By JAMES TUCKER
Starring: Myung-Min Kim, In-Kwon Kim, Hyeri Lee
Directed by Jong-ho Huh
Written by Jeong-uk Byeon, Heo-Dam, Jong-ho Huh
Produced by CJ Entertainment, Taewon Entertainment
In times of turmoil, in times like these…
Sorry, I had to get at least one GHOST lyric in this one. It seemed like a movie about a monster that may or may not be spreading a plague while government officials scramble to solve the problem (or use it to their own end) might have been the right place for it. Here in the Sematary I’ve decided to continue my quest for the perfect COVID movie, a film that reflects our troubled times and might help us collectively exorcise some stress. I’m proud to say that I think I’ve gotten pretty damn close with MONSTRUM.
MONSTRUM follows Yoon Gyeum (Myung-Min Kim), his friend Sung Han (In-Kwon Kim), and his daughter Myung (Hyeri Lee) as they attempt to live a quiet life in exile following Yoon’s unceremonious ejection from the palace. Key word here is attempt, because Yoon’s old friend the King (Hee-Soon Park) comes to him and asks him to investigate rumors of a plague-spreading creature living in the nearby mountains. The King believes that the creature is a fable, a rumor created by his political rivals to force him off of the throne, and wants Yoon and company to discover the truth. Unfortunately for everyone involved, the creature is all too real; and so is the coup. As both forces wreak havoc on the King’s innocent subjects, Yoon and company attempt to mitigate the damage and save as many as they can. The question is, can they save the King, defeat the treacherous nobles out for his blood, AND save the population from MONSTRUM? This wretched mischief is now coursing through their souls… never to let go. MONSTRUM will have its day. And not everyone will make it out alive.
“MONSTRUM addresses the ways in which the systems we set up to protect us fail us, and promises our eventual vindication.”
The first half of MONSTRUM plays coy with the nature of the creature, the question of its existence being less important than how characters choose to use the urban legend to their own ends. From the beginning MONSTRUM makes clear that the real horror of the story isn’t the gigantic dog-like creature that gives the movie its namesake; the real horror comes from institutions, a distrust of the government and the systems that are supposed to keep us safe. There is a “Game of Thrones” like framework here where the rich are constantly competing against one another for power at the expense of the poor; burning cities and blaming their political opponents, telling tales about monsters to cause unrest, forcing a draft to make the people riot. Even after the film shows its hand (because of course Monstrum is real), the creature becomes politicized, a tool that the prime minister attempts to use to overthrow the king. Where this film gets really smart is that the creature is the result of the sins of past administrations, a byproduct of this never-ending cycle of competition and sabotage between factions of the upper class. Everything about it, from its heartbreaking backstory to its plague riddled blood that infects whoever wounds it, BREATHES inevitability and promises invulnerability. This creature was made to rip and tear its way through these flawed systems like the “Doom” guy after his puppy was murdered. And oh man, does it do that.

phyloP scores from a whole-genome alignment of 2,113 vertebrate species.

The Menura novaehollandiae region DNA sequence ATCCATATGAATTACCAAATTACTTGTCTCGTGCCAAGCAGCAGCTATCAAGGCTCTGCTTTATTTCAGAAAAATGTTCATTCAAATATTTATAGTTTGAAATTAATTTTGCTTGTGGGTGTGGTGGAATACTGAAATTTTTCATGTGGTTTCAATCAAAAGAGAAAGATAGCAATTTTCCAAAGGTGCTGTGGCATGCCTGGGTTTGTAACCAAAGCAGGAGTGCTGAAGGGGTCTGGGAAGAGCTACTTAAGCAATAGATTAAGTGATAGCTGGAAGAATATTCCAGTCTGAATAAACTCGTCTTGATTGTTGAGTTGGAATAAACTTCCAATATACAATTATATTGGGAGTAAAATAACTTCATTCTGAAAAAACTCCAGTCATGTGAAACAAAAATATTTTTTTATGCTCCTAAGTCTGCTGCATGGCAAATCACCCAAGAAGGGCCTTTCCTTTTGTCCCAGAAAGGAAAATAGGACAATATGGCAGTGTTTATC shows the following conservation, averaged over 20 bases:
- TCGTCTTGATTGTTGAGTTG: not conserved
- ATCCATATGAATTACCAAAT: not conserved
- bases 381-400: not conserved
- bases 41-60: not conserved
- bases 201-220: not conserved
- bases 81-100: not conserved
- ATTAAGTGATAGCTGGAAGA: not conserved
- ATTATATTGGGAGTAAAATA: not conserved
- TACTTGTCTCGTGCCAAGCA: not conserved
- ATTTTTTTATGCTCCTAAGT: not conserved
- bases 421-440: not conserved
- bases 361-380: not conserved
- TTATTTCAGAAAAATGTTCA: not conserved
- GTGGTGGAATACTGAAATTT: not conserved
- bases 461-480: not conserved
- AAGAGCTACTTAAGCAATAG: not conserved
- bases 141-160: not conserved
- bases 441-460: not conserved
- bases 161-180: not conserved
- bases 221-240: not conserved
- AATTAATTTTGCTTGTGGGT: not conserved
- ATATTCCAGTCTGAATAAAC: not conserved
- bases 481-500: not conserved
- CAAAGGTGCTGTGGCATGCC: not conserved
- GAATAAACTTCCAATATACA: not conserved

The action scenes in this film are incredible; the main character comes off a bit like a medieval John Wick as he slices and dices his way through hordes of opponents using arrowheads, stray swords, and the occasional piece of debris. None of the characters here are dead weight; even the comic relief Sung Han (who makes this movie way, way funnier than it has any right to be) kicks ass when he’s given time to shine. Myung is a strong character in her own right without playing into any of the “strong female character” tropes we see get mishandled in films like “Extremity.” Perhaps most importantly, you get attached to all of these characters very quickly and actually get emotionally invested in them; the end of the film almost brought me to tears, which rarely happens. Almost never, actually. When the creature gets involved, the incredible action scenes get taken up another notch; there are moments when the CGI doesn’t look the greatest, but all of the chase and fight scenes revolving around the creature are wonderfully choreographed. That, and the design of the creature itself is pretty damn good, radiating toxicity, a flesh-devouring tumor of a being that one can tell has seen much, much better days.
I’m giving MONSTRUM a 9 out of 10. I had my doubts that this would be the perfect film for a time like the one we’re living in, especially when it seemed like the film was going for a “blame the government over the disease” kind of message. That’s a message more suited for Florida spring breakers and people protesting their inability to get haircuts than for this column. But ultimately, MONSTRUM delivers a dark but hopeful promise; that those in places of power who don’t care about the people they’re supposed to serve, those who would take tragedy and politicize it and sacrifice lives for their own agendas… well, they’ll get what’s coming to them. The climax of the film is one of the most satisfying things I’ve seen in ages, and if this COVID situation has got you down and you need to regain some faith in humanity, I highly, HIGHLY recommend you check MONSTRUM out.